Gold, who took up his post last year, added that even beyond the Islamic Republic, there has been an expansion of the threats facing Israel, including the continued transfer of advanced weapons to the Middle East, the increase in the intensity and accuracy of firepower by enemy states and sub-state groups, and threats in the cyber domain. “We want total protection and intelligence control in cyberspace,” Gold said, explaining that the use of advanced cameras and other technological advancements were of significant help in the early prevention of terrorist attacks during the recent wave of Palestinian violence in the West Bank.
MAFAT is investing significant effort and funds into safeguarding the borders from existing and future threats, be they from missiles or drones, cyberattacks, and threats from underwater and underground, he said. One project currently in the works to protect Israel from naval threats are two unmanned submarines. One, named Caesar, is a small submarine that would be used primarily for reconnaissance and mapping missions. Developed in cooperation with Ben-Gurion University, the Caesar is at the forefront of global technology, characterized by its ability to dive rapidly and almost vertically.
“What do we need to have in order to be ahead of our enemy? It’s very complicated to think ahead of time how each solution will fit everything,” Gold said, explaining that Israel need robustness and flexibility in all defense systems in order to locate and eliminate any and all possible targets. “For example, the threat posed by precision missiles, it was clear to me that 10 years ago this type of threat would eventuate,” Gold said. Another system developed with the help of MAFAT is the Barak-8 radar, which has since been sold for billions of dollars to international clients. “This was built on the technology that we invested in when no one else believed in it,” he said.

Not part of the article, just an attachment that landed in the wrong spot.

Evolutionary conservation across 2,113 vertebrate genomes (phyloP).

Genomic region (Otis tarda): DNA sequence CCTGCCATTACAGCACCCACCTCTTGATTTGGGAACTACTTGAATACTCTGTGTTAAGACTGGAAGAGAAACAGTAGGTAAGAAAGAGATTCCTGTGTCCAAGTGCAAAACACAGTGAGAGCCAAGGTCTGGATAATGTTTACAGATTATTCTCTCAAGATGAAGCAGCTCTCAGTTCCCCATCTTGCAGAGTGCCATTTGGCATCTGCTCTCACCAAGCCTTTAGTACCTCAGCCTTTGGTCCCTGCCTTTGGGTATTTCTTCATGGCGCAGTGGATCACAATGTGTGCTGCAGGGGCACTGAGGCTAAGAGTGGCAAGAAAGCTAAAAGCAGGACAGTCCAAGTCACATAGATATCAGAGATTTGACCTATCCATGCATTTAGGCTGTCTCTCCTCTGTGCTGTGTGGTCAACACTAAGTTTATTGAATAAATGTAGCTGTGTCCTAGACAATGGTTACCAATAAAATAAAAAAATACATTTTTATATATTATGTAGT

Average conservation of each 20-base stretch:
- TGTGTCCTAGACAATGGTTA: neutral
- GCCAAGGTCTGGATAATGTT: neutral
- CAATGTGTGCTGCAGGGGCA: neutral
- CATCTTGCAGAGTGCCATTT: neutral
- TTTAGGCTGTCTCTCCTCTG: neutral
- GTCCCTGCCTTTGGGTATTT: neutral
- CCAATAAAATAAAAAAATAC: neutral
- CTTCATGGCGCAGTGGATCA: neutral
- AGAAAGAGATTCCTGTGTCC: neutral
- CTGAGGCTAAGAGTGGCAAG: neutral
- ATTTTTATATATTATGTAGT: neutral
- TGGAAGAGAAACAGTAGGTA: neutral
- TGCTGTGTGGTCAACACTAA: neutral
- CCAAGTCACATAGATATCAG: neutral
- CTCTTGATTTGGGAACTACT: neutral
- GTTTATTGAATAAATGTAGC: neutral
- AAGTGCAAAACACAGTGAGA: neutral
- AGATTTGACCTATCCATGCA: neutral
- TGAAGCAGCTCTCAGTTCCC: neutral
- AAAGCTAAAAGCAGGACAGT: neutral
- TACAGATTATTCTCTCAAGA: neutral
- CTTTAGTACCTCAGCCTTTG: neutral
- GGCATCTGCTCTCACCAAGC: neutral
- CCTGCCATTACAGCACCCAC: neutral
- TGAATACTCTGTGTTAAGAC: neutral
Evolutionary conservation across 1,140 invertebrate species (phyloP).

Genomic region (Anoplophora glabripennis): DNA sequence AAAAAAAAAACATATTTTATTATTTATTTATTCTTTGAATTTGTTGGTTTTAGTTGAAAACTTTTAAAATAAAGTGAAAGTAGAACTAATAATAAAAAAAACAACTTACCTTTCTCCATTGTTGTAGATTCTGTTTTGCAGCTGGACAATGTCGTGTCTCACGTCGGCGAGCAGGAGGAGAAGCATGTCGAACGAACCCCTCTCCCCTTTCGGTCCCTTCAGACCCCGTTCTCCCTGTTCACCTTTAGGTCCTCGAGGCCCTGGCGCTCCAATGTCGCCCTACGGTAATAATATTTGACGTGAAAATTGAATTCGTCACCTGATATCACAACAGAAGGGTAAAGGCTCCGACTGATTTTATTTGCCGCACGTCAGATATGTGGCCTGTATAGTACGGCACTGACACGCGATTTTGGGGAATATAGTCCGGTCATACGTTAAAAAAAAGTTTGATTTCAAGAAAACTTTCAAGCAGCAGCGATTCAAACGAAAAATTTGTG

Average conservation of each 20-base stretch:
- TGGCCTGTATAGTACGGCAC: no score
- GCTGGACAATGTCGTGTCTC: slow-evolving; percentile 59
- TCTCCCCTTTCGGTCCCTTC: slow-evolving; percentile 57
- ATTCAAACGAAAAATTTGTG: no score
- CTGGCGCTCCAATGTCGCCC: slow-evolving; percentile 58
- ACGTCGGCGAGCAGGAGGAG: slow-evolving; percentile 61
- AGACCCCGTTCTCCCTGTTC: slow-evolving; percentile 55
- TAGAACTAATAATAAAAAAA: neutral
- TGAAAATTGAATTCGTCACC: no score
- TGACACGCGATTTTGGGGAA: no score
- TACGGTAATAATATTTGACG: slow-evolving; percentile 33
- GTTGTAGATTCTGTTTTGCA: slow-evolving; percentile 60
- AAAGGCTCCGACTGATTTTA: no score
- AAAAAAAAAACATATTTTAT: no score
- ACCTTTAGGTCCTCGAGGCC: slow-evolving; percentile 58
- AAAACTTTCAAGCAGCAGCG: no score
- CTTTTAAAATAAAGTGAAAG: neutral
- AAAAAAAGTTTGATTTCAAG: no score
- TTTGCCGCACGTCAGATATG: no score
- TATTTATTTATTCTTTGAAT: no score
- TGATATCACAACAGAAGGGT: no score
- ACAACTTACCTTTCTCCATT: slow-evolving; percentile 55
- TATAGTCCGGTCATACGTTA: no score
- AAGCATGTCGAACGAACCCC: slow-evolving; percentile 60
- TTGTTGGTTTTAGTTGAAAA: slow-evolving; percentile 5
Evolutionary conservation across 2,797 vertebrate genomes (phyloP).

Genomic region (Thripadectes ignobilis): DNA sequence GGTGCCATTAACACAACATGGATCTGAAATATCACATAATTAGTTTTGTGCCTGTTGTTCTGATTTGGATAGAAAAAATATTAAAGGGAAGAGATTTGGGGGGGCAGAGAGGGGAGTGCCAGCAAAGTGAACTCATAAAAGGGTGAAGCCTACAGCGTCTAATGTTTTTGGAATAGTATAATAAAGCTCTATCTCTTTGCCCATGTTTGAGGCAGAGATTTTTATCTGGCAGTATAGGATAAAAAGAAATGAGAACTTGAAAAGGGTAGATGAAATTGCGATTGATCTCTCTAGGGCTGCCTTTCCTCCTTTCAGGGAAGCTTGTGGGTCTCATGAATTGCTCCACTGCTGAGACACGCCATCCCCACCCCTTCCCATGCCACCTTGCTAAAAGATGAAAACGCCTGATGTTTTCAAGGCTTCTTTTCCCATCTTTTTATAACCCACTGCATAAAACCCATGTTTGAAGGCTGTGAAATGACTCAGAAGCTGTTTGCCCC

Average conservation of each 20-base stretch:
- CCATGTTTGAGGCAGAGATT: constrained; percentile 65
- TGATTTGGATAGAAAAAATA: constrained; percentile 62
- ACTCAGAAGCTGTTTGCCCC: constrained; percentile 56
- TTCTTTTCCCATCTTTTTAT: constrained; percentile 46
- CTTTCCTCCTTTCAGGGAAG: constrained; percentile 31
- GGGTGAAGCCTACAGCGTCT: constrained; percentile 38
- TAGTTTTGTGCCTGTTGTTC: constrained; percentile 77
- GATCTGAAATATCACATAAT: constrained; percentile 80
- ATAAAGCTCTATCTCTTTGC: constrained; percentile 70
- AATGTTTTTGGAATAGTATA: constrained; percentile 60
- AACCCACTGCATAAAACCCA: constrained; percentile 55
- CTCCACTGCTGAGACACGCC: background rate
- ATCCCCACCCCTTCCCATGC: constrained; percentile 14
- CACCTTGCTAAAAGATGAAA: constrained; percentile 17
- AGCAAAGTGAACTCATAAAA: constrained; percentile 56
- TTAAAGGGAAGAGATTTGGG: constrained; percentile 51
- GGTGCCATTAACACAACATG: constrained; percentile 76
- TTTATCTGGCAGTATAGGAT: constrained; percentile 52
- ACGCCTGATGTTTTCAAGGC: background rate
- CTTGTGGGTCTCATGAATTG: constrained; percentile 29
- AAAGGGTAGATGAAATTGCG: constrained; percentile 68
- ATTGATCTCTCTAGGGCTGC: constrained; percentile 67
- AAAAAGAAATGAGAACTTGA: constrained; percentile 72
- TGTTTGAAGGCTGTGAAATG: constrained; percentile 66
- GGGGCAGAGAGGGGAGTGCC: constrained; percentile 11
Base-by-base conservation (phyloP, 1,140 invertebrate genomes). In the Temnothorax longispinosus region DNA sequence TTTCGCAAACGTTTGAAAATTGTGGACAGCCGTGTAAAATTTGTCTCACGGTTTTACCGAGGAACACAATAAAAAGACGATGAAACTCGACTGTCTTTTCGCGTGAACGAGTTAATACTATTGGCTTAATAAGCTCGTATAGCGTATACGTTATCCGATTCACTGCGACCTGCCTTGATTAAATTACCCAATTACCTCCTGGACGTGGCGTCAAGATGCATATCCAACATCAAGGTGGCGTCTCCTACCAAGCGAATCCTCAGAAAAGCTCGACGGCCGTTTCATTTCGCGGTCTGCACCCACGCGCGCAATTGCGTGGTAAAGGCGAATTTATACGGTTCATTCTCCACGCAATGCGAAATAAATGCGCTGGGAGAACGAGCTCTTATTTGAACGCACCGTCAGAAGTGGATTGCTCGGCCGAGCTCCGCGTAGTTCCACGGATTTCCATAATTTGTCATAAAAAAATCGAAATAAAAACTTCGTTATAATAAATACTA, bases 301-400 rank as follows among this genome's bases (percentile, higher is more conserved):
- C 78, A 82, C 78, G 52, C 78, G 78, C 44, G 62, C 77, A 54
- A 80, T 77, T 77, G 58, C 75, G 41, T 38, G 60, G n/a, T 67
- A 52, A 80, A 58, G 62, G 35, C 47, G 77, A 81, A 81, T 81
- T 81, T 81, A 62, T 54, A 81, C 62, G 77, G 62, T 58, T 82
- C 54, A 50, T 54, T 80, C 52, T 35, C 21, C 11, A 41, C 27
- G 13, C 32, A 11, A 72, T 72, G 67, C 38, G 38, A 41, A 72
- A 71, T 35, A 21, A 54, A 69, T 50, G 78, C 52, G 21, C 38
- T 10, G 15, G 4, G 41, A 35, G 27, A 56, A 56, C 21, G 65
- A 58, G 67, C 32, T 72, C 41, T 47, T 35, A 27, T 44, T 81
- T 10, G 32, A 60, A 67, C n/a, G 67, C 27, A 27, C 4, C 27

Bloomberg, Sept. 7, 2017
Israel and North Korea are on opposite sides of the Asian landmass, separated by 5,000 miles as the ICBM flies. But Israelis feels close to the nuclear standoff between Washington and Pyongyang. They have faced this sort of crisis before, and may again.
Some history: In the mid-1970s, it became clear to Israel that Iraq’s Saddam Hussein was working on acquiring nuclear weapons and missiles to deliver them. Saddam had already demonstrated an uninhibited brutality in dealing with his internal enemies and his neighbors. He aspired to be the leader of the Arab world. Defeating Israel was at the top of his to-do list. After coming to office in 1977, Israeli Prime Minister Menachem Begin tried to convince the U.S. and Europe that Saddam was a clear and present danger to the Jewish state, and that action had to be taken. Begin was not taken seriously.
But Begin was serious, and in 1981 he decided that Israel would have to stop the Iraqi dictator all by itself. His political opponents, led by the estimable Shimon Peres, considered this to be dangerous folly. Foreign Minister Moshe Dayan, the legendary former military chief of staff, voted against unilateral action on the grounds that it would hurt Israel’s international standing. Defense Minister Ezer Weizmann, the former head of the air force (and Dayan’s brother-in-law) was also against a military option. He thought the mission would be unacceptably risky. Begin had no military expertise. But his family had been wiped out in the Holocaust. He looked at Saddam, who was openly threating Israel, and saw Hitler. To Begin, sitting around hoping for the best was not a strategy; it was an invitation to aggression. If there was going to be a cost — political, diplomatic, military — better to pay before, not after, the Iraqis had the bomb.